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 Roadcraft, an introduction
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Nigel A
Male Junior Member
68 Posts


TAUNTON, Somerset
United Kingdom

(None)

Formerly BMW 80RT

Posted - 05/26/2009 :  1:58 AM
Talking about Roadcraft in general I have heard that there was a New York (State?) police force which was having so many driving accidents that they brought in drivers from outside their force area to drive their vehicles. Incredible but apparently true. Somehow they came across the British Police driver training system and ended up sending an officer to Hendon for some six weeks. The programme he (presuming it was a 'he') instigated dramatically increased the driving safety level in that force area. What has happened since then I don't know.

Chris Gilbert's website is www.driving4tomorrow.com. I understand he is in the process of doing another DVD. He was also responsible for teaching Princes William and Harry to drive.
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rioguy
Ex-Member

Posted - 05/26/2009 :  6:59 AM
quote:
Originally posted by Nigel A


Chris Gilbert's website is www.driving4tomorrow.com. I understand he is in the process of doing another DVD. He was also responsible for teaching Princes William and Harry to drive.



I like the picture at the top of the page which shows the difference between main beam and dipped beam.

"Driving with eyes on 'dipped beam' is a very common fault which produces reactionary driving. The photo above shows how with eyes on 'dipped' you only see what's just in front of you."

In my opinion, they really do mean to spend most of your time looking farther down the road. With practice, one can see what's close while looking far, but one can't see what's far when looking close.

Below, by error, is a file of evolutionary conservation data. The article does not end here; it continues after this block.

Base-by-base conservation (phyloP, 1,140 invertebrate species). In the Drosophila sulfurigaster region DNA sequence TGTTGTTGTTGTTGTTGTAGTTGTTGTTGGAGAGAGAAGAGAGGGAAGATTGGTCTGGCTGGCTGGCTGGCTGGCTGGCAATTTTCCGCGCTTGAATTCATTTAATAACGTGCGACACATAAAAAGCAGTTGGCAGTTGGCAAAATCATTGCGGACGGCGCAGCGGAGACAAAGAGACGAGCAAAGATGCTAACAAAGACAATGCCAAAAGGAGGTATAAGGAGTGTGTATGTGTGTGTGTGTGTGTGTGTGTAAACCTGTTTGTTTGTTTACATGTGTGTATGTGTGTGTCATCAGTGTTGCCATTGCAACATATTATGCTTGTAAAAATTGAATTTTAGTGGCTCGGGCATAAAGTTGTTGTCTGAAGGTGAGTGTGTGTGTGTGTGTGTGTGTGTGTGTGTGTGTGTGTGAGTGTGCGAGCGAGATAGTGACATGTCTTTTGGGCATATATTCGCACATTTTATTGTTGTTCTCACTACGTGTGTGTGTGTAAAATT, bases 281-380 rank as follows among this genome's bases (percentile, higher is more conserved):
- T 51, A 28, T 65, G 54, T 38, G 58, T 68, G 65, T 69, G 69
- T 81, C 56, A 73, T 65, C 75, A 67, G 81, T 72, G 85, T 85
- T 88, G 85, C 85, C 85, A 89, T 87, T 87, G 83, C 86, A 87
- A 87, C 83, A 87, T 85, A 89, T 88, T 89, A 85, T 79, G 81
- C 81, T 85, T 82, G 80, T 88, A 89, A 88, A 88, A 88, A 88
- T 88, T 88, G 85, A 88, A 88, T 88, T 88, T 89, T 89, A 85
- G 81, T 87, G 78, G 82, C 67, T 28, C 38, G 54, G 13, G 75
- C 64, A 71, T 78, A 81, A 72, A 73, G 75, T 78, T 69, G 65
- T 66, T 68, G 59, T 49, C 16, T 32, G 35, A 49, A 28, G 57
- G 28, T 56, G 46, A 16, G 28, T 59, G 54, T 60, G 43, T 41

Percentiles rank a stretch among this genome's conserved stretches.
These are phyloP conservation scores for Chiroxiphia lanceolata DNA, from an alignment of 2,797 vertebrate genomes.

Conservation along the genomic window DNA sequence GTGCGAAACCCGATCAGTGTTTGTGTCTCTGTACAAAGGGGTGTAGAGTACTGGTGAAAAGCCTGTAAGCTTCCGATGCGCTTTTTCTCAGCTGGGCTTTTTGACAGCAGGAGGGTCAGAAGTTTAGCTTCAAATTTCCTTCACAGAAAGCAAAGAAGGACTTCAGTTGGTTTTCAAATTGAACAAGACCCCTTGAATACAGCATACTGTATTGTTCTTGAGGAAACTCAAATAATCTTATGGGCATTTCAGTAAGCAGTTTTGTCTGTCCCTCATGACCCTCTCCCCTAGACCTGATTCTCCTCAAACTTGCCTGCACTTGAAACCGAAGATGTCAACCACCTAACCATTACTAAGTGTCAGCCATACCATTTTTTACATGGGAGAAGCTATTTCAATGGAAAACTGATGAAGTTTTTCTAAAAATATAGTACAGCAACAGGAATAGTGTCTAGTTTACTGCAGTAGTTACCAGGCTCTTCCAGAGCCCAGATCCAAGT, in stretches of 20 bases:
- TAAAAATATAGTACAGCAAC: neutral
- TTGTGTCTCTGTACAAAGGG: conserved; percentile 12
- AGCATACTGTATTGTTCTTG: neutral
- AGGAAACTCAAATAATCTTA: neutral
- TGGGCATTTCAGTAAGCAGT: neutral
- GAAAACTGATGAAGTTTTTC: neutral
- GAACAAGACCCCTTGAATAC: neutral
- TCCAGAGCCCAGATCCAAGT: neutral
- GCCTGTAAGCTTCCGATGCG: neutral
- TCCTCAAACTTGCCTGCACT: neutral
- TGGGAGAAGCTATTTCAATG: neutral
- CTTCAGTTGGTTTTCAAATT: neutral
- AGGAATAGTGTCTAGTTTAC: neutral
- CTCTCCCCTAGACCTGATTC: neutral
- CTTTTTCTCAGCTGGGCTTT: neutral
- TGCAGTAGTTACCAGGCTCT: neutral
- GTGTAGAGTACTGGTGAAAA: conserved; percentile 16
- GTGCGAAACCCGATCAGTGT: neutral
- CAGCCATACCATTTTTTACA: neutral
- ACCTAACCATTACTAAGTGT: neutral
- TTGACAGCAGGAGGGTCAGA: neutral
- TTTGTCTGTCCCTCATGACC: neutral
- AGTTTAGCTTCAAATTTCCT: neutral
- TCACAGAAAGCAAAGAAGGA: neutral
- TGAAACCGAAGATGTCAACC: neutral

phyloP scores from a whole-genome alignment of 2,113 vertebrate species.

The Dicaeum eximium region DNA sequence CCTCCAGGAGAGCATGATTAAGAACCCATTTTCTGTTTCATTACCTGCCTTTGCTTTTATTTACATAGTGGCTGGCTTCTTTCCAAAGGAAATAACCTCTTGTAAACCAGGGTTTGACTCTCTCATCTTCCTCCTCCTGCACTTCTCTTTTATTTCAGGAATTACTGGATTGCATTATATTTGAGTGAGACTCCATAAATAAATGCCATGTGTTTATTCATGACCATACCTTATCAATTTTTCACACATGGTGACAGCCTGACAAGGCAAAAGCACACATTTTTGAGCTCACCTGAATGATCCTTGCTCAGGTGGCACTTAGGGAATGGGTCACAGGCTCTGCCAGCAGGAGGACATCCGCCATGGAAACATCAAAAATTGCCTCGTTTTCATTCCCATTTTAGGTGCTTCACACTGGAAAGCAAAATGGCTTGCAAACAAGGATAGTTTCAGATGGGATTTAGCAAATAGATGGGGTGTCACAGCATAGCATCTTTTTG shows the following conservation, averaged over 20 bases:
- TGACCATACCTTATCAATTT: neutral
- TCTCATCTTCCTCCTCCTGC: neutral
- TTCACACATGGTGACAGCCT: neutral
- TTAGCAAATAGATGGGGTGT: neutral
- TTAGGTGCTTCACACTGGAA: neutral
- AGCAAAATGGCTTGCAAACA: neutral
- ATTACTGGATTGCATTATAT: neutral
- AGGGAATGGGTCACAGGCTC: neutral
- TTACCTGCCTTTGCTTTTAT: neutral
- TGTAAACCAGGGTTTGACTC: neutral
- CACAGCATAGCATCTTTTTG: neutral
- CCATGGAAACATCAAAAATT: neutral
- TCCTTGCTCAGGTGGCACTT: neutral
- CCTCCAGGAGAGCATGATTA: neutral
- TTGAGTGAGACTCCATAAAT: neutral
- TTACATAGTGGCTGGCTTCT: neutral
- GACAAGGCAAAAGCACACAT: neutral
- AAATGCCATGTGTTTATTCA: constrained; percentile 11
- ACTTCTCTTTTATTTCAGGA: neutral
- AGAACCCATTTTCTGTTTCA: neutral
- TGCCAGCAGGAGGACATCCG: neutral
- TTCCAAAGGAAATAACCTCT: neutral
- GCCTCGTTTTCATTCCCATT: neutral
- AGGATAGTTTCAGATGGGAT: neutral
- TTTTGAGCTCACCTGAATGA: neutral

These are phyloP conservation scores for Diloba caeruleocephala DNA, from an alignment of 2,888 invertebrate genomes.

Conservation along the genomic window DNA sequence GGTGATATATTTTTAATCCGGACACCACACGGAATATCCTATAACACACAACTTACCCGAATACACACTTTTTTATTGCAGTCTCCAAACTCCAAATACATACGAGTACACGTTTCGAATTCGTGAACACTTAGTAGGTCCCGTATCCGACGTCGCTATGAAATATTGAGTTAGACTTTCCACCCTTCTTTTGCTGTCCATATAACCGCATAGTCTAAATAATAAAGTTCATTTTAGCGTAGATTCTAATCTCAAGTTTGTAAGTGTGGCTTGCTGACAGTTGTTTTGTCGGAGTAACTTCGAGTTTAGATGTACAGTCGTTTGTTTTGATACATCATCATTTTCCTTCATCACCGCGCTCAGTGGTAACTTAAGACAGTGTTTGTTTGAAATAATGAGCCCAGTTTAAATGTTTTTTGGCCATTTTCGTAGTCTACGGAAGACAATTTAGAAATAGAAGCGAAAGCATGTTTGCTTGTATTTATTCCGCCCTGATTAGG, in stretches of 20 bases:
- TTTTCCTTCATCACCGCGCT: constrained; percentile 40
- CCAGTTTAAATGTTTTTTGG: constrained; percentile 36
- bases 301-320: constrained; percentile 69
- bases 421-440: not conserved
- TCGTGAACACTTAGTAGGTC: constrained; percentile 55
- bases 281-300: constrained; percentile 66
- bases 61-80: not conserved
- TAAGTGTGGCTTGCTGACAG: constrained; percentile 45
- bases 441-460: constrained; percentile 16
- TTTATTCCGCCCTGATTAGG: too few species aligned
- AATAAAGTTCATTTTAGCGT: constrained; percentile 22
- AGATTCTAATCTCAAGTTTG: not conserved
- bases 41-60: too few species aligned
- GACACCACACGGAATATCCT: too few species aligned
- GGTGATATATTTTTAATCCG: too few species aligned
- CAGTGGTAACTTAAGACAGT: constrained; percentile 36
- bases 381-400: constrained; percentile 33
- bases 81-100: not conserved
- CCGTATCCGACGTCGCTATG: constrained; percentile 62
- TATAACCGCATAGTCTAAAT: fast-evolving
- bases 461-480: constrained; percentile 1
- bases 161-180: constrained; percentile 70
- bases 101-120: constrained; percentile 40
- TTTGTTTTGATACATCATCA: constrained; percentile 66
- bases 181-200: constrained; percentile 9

We've all seen the person who drives on dipped beam. They never realize their lane closes until it closes. Then they get boxed in while trying to merge to the other lane. They also do things like get surprised when a stale green light turns yellow.

My scan is similar to the one in the picture, but also includes close and far scans to the sides as well as checking the mirrors. There are times I focus inward such as a busy intersection or critters crossing the road. When something inward demands my attention, I'll often slow.

I'm not a big fan of commentary riding as I find my words can't keep up with my thoughts. I know there are others who can do it. When I was new, I tried it out. I found single words were better than sentences. However, I am a big fan of using videos and commentary. Pause the video where a lot of commentary would be appropriate, then move on. If one practices this, than commentary driving can occur at the speed of thought which is much faster than words.

Here is a good link which discusses improving situational awareness:

http://www.2pass.co.uk/awareness.htm#Understand

In the first section it states that people can only keep this up for 20 to 40 minutes. With practice, this period can be extended, but it's helpful to know what one's personal limit is and take a break after that amount of time.

Another concept in the link I find helpful is looking for the presence of something. A couple years ago, there was a thread on "How far can you see on a head turn?" One poster said it's psychologically better to look for the presence of something than the absence of something as our mind fills in the blanks. An indication that this isn't being done is that little jump of surprise at seeing a car in our blind spot when we look.